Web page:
After last year’s encouraging introduction, The Super Show’s World of Sports Innovation opened its second-annual show with a resounding â€¦ thud.
WOSI’s admirable goal has been to offer a “level playing field,” as Show Director Peter Haines has said. No matter what size the company or whether it was exhibiting in the regular show halls, a firm paid a smaller flat fee to display one or two products in the gallery. No salespeople were allowed. No literature could be placed in the exhibit area. The standard small show sign at each product allowed 25 words of description and noted the company’s booth number in the main hall, if it had one.
This year, 155 companies choose to show 250 products, Haines reported. They were showcased in 80,000 square feet — with enough room between exhibits for the Cirque du Soleil to set up shop.
Management smartly worked out snafus and confusion last year regarding how to get information about the products. This year, when visitors walked in, they got an alphabetical “product locator” that assigned each product and company a code. As visitors wandered through, they could mark a product on the paper that they found interesting; then, at the exit, the visitor simply entered the selected numbers onto a screen and received a printout with company name, product description, booth number, and website or phone number. Worked great.
Each sports segment of the show had a designated area in the WOSI — with fitness being the largest — and a large demo area in the back allowed the likes of skateboard ramps, batting cages, bouncy houses and driving ranges.
Haines said the show responded to comments last year that the area was too jammed together, so this year the show spread out the area. However, looking back at our 2003 stories, we note that we were told there were 500 products from 750 companies in 100,000 square feet, while this year there were half that many products from a fifth that many companies in a space 20 percent smaller.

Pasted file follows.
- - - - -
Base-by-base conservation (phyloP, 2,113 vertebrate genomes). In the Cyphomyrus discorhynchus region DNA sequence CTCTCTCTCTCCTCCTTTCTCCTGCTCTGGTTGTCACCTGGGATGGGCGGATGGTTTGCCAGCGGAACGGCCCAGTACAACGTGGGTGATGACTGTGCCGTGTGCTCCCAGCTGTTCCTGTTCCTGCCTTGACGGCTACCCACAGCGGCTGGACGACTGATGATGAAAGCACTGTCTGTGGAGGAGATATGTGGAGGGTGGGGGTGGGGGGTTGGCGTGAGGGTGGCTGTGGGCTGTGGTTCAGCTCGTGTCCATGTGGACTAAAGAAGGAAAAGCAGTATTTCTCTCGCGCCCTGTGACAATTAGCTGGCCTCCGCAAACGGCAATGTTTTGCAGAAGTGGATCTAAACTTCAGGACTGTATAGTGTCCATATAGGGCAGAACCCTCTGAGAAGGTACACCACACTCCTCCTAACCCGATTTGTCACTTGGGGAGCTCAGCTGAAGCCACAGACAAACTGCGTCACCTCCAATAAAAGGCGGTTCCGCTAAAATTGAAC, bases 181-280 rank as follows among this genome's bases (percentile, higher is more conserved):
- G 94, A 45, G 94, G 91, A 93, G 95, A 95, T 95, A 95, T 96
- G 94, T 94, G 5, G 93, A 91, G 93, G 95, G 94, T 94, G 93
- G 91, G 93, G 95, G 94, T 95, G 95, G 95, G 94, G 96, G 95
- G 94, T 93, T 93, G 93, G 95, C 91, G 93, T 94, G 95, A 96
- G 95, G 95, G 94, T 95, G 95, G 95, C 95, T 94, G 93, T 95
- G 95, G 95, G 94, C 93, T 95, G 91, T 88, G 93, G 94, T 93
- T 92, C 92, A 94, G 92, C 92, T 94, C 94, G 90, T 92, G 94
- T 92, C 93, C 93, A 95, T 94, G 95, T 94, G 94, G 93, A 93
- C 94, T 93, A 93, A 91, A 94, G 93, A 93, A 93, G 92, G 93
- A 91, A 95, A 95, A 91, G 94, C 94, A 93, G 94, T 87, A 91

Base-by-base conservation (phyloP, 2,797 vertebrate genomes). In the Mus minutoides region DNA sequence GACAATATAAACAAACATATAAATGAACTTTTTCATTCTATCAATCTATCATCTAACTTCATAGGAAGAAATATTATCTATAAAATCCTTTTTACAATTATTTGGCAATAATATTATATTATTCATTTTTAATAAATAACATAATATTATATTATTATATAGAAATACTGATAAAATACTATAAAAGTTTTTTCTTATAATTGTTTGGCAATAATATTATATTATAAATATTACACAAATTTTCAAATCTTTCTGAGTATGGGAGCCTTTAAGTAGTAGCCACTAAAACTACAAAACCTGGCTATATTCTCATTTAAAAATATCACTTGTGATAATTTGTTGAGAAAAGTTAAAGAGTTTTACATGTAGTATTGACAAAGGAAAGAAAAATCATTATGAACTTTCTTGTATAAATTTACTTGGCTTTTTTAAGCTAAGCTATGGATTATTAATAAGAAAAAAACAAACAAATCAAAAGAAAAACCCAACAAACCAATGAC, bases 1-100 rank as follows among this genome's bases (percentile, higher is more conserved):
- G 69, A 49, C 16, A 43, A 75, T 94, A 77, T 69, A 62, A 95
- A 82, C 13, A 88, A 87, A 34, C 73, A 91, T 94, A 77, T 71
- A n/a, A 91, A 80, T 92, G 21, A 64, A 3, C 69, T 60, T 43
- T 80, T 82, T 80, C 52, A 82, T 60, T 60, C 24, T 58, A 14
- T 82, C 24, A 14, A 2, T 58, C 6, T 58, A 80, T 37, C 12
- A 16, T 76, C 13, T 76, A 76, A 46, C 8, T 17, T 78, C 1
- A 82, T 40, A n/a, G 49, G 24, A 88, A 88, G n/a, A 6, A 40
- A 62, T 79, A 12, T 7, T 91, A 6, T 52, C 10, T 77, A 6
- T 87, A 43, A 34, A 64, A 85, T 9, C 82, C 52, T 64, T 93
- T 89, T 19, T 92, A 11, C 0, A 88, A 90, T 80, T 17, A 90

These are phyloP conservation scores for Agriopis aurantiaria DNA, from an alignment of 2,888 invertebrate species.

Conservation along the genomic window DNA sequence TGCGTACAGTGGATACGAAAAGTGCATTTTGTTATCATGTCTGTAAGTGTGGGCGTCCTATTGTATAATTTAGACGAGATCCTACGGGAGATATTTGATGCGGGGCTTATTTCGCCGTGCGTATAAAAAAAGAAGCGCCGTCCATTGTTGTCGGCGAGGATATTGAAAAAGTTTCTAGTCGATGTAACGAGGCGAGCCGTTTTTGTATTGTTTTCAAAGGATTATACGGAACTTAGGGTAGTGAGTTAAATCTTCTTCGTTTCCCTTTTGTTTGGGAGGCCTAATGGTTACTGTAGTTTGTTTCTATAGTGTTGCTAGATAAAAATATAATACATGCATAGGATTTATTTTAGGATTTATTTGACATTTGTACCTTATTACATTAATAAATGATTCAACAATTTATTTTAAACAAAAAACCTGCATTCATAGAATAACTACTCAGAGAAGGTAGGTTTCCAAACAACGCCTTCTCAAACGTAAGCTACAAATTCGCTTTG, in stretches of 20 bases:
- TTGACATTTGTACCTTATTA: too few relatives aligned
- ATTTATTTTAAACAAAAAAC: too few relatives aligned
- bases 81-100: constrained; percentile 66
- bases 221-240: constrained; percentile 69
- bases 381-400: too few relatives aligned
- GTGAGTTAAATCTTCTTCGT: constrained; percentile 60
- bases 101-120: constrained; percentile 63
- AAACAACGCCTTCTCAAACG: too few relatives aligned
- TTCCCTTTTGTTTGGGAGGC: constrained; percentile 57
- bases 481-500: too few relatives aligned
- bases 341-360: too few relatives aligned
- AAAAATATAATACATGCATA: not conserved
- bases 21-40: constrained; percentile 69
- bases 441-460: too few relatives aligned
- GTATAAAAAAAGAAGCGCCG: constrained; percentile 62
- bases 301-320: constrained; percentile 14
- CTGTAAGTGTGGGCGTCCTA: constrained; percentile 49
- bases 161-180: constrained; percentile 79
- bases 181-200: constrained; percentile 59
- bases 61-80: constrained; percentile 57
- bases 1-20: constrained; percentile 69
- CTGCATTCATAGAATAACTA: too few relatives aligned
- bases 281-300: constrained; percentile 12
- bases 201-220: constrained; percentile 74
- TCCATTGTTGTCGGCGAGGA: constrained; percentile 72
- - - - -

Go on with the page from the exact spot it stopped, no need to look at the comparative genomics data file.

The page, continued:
Haines said there were 6,000 unique visitors on the three show days, with 144 of the 155 companies getting selected for more information.
SNEWS View: We liked the idea of the WOSI. But it seems last year’s confusion might have marred this year’s participation; meanwhile, show management still allotted enough space for many more participants. Many, many more. The time we walked through and the numerous times we walked by, we found it nearly empty. This is unfortunate for the companies that spent a few thousand to be there. That may be peanuts if a large company is just sticking a product there for fun, but it’s a chunk o’ change for a startup. And, as the segment’s name implies, there seemed to be a lot of newbie companies with wares in the WOSI. OK, OK, some seemed less than marketable or truly on the edge, but we believe you have to start somewhere, no matter how outrageous. Certainly, Orville and Wilbur Wright were thought to be pretty nutty. New ideas are the bread and butter of any industry. One problem, however, was the seeming exclusivity of WOSI: There was one entrance and it was “guarded” by two people who insisted on scanning badges. More than five people trying to get in created a backup. We saw some attendees wander by, stop, and wonder aloud what this was about, then keep going. All the other draped exits were largely marked with DO NOT ENTER signs. We helped a couple of circling attendees find the entrance when they passed us mumbling, “How do you get in?” We understand control and trying to keep tabs on people, but could we be a little less Teutonic about it? What was most interesting to us, and is, we believe, an indicator of overall show attendance is that the show reports 6,000 unique visitors to WOSI. If one assumes only half the show buyers went into or managed to find their way into WOSI that still indicates only 12,000 buyers attending Super Show. If, on the other hand, less than half of the show’s registered buyers actually went into WOSI, then one has to question WOSI’s value overall.